Published: 11-12-2023 09:56 | Updated: 11-01-2024 14:16

New thesis shows increased risk of cardiovascular disease in people with hereditary lipid disorders

Tigist Wodaje from the Endocrinology Unit at the Department of Medicine, Huddinge (MedH), is defending her thesis "Hereditary hypercholesterolemia and cardiovascular disease: functional and epidemiological aspects", on 14 December 2023. Main supervisor is Jonas Brink (MedH).

Portrait of a femail wearing glasses and a red jacket, standing on a bridge, smiling towards the camera.
Tigist Wodaje Photo: Private

What is the main focus of your thesis?

The study focuses on familial hypercholesterolemia (FH) and high levels of lipoprotein(a) [Lp(a)], and their connection to cardiovascular disease. We conducted registry, clinical, and experimental studies on animals to investigate this topic further.

Which are the most important results?

In the registry studies, we observe that Lp(a) levels routinely measured in clinical practice in the Stockholm region, exceeding the 80th and 90th percentiles, are associated with aortic valve stenosis. This association is also evident in patients with type 1 diabetes monitored at Karolinska University Hospital, where elevated lipoprotein(a) levels routinely measured are linked to both atherosclerotic cardiovascular diseases and aortic valve stenosis.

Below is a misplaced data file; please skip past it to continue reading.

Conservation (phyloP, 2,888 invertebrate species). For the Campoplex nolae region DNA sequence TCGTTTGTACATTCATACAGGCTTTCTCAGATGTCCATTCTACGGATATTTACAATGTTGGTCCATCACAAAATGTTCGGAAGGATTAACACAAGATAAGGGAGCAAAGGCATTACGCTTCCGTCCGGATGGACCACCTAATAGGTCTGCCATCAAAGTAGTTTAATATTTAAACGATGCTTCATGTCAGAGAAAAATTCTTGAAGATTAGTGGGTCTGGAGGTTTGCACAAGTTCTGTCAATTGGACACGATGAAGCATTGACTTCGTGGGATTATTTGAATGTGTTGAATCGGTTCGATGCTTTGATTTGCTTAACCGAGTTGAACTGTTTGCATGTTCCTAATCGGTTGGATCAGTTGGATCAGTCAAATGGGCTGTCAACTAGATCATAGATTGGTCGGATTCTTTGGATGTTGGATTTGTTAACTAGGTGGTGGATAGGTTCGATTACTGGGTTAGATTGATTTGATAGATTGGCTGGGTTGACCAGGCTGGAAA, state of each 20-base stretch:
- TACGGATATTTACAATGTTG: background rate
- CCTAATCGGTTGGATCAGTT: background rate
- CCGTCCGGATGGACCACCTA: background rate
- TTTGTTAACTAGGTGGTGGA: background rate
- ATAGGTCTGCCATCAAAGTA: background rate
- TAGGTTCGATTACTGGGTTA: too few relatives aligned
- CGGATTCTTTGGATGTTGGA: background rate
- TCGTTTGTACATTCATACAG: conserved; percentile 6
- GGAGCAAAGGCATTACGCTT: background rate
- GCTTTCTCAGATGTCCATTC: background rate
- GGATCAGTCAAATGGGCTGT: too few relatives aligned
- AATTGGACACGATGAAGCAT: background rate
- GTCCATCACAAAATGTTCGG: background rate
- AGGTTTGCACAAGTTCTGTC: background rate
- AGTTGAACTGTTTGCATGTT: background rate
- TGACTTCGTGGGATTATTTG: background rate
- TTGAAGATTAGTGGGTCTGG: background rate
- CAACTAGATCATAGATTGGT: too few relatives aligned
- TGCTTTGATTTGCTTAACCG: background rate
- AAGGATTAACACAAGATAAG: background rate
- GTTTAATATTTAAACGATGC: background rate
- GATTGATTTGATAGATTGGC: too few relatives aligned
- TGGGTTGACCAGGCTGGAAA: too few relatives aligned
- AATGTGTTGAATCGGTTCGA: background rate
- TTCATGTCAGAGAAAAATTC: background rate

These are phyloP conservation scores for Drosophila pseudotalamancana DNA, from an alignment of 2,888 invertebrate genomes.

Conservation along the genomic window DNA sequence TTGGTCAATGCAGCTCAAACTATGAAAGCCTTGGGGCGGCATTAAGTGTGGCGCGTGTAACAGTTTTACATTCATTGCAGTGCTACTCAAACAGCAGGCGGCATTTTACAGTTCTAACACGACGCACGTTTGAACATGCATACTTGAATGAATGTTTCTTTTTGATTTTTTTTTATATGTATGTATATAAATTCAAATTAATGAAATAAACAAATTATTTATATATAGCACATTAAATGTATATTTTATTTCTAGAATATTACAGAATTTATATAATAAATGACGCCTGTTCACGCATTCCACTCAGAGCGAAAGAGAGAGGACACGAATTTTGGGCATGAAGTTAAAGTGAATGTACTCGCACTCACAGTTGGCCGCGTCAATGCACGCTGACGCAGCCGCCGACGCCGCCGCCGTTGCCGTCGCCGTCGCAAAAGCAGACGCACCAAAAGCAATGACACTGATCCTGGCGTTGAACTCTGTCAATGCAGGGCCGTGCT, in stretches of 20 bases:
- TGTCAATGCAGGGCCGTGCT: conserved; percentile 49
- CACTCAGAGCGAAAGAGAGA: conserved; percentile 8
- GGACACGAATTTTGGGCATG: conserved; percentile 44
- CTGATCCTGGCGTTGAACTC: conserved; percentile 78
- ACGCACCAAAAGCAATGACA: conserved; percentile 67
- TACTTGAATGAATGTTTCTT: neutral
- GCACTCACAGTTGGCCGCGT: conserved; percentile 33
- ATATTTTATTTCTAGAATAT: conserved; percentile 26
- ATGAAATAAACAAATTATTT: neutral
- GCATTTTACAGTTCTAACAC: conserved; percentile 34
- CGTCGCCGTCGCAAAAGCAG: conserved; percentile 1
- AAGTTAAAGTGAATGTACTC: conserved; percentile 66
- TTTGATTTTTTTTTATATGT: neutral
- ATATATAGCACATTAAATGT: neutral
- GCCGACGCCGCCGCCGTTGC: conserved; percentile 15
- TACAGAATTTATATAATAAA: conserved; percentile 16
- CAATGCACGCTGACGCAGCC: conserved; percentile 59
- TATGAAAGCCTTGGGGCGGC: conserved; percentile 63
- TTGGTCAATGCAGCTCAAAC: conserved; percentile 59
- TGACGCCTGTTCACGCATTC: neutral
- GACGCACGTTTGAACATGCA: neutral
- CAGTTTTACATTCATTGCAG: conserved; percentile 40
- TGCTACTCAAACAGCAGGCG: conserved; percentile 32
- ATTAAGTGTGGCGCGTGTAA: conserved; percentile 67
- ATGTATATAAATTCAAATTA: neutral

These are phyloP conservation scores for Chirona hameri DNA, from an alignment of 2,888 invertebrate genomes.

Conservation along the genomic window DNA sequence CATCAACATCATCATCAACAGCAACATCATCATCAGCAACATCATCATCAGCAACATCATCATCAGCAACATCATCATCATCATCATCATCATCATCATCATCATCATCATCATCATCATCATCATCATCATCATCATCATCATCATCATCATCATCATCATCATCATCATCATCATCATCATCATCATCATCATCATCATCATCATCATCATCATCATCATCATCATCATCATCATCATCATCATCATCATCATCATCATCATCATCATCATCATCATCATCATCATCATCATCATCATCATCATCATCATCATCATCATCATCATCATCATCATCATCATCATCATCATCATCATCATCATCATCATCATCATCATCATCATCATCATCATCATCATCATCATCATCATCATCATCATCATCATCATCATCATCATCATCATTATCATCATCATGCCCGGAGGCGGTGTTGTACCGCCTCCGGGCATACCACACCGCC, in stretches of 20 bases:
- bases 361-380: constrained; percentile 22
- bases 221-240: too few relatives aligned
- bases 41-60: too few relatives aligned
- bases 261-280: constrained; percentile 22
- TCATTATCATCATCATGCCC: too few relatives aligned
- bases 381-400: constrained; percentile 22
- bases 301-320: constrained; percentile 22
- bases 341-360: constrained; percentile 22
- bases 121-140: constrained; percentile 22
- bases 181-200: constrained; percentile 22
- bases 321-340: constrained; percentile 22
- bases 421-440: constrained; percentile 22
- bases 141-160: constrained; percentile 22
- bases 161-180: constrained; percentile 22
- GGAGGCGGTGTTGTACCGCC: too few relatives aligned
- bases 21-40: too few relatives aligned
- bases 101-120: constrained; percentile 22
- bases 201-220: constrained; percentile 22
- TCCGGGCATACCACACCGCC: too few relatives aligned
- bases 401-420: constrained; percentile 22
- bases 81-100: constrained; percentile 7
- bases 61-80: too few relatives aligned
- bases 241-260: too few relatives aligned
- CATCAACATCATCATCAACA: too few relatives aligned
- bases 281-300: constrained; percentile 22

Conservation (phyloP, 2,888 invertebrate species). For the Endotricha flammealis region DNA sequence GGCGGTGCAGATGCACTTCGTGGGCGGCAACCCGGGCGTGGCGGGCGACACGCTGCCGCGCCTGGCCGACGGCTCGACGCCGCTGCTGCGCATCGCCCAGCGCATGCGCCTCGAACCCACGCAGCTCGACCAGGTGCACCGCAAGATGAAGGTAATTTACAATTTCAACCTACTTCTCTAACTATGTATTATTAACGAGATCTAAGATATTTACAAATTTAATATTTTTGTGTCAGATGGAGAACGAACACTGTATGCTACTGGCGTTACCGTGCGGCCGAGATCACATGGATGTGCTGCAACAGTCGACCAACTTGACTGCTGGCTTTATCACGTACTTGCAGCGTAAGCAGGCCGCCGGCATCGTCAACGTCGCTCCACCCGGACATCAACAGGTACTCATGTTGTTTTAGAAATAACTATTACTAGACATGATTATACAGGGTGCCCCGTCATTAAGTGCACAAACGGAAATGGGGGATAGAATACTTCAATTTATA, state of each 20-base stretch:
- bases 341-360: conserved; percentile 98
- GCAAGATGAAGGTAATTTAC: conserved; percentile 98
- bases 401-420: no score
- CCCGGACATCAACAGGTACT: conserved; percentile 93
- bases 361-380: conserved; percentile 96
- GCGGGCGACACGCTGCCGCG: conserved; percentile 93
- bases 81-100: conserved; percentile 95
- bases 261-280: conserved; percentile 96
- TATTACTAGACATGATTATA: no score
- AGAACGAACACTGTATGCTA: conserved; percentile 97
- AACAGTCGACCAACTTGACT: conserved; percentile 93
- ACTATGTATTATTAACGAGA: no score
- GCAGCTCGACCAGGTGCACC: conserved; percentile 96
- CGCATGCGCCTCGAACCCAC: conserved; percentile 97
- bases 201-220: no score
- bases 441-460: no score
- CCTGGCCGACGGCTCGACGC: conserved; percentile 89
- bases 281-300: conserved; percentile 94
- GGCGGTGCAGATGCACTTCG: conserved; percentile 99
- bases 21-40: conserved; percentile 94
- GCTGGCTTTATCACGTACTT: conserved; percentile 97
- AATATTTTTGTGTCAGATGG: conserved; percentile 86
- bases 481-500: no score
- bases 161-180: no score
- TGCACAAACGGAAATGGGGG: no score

In a clinical study, we investigated the possibility of identifying early signs of atherosclerosis by measuring coronary flow reserve using a simple, non-invasive ultrasound technique (Doppler echocardiography) in individuals with familial hypercholesterolemia (FH) and high levels of Lp(a) without prior cardiovascular diseases. Our results show a high proportion of patients with FH, both with and without elevated Lp(a) levels, exhibiting subclinical microvascular dysfunction compared to healthy controls.

In the experimental study, we explored whether isolated red blood cells taken from individuals with FH could induce disruption in the function of innermost layer of blood vessel walls, known as endothelial dysfunction, in an ex-vivo animal model. We observed that isolated red blood cells taken from individuals with FH and high cholesterol levels induce endothelial dysfunction in blood vessels ex vivo. This effect appears to occur through a mechanism involving reactive oxygen species.

How can this new knowledge contribute to the improvement of people’s health?

Our studies on patients with the hereditary lipid disorders FH and high Lp(a) indicate an increased risk of developing cardiovascular disease. Our research provides a basis for the potential implementation of simpler tools to assess their coronary artery function. The implementation of such non-invasive and relatively risk-free tools in clinical practice can enable improved risk assessment and guidance for more aggressive primary preventive interventions for these high-risk individuals.

What are your future ambitions? 

If I get the academic and financial possibility, I wish to continue research in the same field to gain a deeper understanding of vascular changes and their mechanisms. The goal is to potentially identify diagnostic and therapeutic opportunities that can contribute to advancements in the cardiovascular field.


Thursday, 14 December, 9 am, Karolinska University Hospital, Huddinge, Lecture hall C1.87, C1-Huset / Online


Hereditary hypercholesterolemia and cardiovascular disease: functional and epidemiological aspects